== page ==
In this year’s Ontario municipal elections, London was the first city to elect its leaders through ranked ballots, while referendums in Kingston and Cambridge both came out in favour of using ranked ballots in future elections. This year was the first one in which Ontario municipalities had the option of using ranked ballots.
But while ranked ballots are making headway in Ontario municipal elections, they have been stymied at the federal level. Prime Minister Justin Trudeau’s promise to get rid of the current first-past-the-post election system for the House of Commons was reputedly based on his preference for ranked ballots – but opposition to this idea was pervasive enough that he abandoned his promise. Ranked ballots for a national legislature were also repudiated in a referendum in the United Kingdom (where the system was known as the “alternative vote”) in 2011.
Why these differing directions for ranked ballots in municipal versus national elections? The answer lies in the nature of ranked ballots themselves.
Ranked ballots are ideal for electing individuals to a single office. But they do not work well for elections where voters are making their choice based in large part on their preference between multiple political parties, and where the legislature should reflect those preferences as a whole.
The principle of ranked ballots is simple. Like Canada’s current first-past-the-post system, voters cast a single ballot to elect a single representative for a constituency. But, rather than voting for one candidate, electors rank their candidates in order of preference. If no candidate gets a majority right away, the bottom candidate (or candidates below a threshold) are dropped, and their votes are redistributed to the second choice on those ballots. The process continues until one candidate has the majority of the votes.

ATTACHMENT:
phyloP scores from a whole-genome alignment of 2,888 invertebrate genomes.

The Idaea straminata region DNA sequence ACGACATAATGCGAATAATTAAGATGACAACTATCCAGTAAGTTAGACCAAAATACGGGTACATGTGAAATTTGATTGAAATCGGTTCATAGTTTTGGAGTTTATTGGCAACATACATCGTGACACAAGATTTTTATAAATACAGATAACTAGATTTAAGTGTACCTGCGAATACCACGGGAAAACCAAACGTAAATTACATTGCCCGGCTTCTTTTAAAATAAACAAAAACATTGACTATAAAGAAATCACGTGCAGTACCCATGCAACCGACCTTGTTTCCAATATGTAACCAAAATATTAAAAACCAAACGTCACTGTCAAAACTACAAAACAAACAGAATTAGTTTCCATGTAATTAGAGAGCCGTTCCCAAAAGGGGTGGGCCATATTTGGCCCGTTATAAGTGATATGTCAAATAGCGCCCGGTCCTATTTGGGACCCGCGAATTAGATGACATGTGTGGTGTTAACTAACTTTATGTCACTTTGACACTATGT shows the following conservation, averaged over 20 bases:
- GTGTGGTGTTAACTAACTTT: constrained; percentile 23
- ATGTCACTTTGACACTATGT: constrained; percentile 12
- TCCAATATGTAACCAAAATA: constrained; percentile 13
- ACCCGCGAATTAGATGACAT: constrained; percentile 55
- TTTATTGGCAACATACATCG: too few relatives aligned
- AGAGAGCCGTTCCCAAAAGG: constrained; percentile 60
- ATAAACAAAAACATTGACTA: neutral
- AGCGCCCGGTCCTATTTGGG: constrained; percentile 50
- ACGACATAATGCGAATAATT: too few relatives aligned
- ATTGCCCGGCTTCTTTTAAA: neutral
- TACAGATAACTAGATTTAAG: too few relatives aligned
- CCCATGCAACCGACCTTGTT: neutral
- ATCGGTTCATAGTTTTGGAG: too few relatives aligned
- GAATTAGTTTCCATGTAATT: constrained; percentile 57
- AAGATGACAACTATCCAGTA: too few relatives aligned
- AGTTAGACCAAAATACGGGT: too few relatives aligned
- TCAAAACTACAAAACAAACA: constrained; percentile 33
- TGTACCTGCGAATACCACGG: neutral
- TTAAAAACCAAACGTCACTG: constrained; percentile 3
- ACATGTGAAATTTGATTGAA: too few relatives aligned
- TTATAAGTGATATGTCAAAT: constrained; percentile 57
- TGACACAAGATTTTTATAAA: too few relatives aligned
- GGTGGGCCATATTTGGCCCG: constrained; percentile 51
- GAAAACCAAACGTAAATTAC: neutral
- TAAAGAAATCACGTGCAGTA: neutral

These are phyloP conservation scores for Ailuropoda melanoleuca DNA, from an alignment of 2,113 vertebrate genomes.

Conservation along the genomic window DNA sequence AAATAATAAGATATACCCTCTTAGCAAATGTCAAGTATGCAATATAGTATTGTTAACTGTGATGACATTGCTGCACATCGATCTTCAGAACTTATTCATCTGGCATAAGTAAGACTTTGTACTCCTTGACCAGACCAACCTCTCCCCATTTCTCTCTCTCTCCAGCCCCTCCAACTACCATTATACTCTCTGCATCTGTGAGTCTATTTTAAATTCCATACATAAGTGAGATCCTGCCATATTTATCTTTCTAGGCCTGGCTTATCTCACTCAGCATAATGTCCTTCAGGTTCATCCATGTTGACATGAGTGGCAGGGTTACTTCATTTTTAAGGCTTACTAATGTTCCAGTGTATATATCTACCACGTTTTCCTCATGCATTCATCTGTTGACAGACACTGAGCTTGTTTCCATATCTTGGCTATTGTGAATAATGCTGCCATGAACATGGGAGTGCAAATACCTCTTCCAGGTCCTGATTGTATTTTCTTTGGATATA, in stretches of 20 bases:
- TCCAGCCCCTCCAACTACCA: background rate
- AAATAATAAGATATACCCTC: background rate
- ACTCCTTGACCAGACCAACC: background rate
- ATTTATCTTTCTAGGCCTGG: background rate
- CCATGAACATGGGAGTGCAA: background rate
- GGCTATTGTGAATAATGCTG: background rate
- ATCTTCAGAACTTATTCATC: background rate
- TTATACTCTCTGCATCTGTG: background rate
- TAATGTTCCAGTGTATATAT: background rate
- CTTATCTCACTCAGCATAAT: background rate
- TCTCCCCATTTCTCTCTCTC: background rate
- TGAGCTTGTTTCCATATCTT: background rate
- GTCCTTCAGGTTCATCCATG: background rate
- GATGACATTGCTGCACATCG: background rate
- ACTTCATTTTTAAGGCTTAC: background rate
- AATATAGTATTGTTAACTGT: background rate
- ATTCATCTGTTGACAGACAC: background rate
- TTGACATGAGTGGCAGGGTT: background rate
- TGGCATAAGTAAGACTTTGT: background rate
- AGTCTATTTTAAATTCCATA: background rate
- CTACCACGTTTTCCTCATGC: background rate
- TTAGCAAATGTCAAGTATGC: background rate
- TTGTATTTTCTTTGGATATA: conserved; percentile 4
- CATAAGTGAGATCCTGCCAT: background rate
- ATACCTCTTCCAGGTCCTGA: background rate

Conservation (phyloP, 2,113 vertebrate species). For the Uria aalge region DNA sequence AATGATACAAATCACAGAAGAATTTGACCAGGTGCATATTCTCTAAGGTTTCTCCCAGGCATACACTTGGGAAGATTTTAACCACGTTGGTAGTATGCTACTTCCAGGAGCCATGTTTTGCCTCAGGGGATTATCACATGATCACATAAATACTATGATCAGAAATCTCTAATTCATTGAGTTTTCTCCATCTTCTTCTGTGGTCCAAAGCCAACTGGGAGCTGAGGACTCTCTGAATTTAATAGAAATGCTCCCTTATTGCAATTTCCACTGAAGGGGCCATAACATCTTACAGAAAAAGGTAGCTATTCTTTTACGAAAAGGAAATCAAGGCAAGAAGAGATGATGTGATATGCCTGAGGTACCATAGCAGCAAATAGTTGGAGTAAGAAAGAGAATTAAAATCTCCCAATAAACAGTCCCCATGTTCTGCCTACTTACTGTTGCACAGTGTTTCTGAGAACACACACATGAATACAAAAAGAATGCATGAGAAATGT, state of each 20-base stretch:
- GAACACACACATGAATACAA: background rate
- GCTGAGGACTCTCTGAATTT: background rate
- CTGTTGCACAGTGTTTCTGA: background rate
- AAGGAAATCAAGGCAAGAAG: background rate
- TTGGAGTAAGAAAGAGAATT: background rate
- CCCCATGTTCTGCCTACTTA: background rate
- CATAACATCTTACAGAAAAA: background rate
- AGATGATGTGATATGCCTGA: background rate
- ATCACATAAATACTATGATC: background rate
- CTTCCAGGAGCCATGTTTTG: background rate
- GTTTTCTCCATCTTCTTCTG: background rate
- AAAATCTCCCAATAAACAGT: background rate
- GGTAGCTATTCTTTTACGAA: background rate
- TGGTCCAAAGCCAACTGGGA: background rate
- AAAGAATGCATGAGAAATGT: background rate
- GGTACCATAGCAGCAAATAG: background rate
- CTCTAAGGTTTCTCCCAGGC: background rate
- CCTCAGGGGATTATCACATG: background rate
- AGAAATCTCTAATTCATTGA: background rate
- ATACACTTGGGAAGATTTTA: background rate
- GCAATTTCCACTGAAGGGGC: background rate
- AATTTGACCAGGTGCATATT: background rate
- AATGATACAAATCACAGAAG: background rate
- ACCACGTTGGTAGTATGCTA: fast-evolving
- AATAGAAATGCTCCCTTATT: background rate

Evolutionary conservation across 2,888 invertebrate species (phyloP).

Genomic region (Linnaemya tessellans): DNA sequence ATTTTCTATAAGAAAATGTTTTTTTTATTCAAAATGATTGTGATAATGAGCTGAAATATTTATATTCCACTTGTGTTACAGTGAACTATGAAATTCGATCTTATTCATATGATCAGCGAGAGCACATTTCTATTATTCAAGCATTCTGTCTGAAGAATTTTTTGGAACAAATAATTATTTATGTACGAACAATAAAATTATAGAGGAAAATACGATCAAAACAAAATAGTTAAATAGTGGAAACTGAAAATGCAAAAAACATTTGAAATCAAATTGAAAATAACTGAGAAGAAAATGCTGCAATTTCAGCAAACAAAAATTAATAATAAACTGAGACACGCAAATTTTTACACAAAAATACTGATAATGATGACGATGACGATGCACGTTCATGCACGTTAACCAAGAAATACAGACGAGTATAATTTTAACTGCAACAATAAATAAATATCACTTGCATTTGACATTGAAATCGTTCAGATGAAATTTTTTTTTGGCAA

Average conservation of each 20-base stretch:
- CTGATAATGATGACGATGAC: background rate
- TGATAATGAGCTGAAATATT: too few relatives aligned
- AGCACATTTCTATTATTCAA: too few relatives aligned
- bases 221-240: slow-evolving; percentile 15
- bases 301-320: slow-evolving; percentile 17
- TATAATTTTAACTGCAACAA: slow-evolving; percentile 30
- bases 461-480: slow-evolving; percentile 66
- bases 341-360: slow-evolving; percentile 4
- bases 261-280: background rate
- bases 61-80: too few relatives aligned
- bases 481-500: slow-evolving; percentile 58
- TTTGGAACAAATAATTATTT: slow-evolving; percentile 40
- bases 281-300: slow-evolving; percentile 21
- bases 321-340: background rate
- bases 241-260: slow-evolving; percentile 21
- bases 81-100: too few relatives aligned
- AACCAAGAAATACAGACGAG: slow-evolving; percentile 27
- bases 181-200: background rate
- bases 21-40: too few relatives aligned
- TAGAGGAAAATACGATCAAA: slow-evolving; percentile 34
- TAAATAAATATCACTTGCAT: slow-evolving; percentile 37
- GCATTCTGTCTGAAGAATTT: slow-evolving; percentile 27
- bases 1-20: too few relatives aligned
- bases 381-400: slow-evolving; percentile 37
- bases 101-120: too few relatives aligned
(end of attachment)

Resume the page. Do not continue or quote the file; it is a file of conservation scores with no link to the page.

In an individual race – such as a race for a party leader, where a similar system has been in effect for all political parties for many years – the system guarantees that the winner has the most widespread support among the electors and therefore a clear mandate to represent them.
In Ontario, municipal elections do not feature political parties (although candidates may be privately affiliated with one). Thus, every race is decided on the basis of the appeal of the individual candidates. Ranked ballots ensure that councillors and mayors have the support of the majority of the voters in the area they represent. There are many other benefits, too, such as removing the need for “strategic voting” and making it more viable for a wide range of candidates to run (because there’s no fear of “splitting” the vote and because voters are not afraid of “wasting” their votes on less prominent candidates).
However, in a multi-party system where the legislature is meant to represent the overall party preferences of voters and well as individual representatives for each constituency, ranked ballots can lead to unbalanced legislatures that are even less proportional than first-past-the-post results.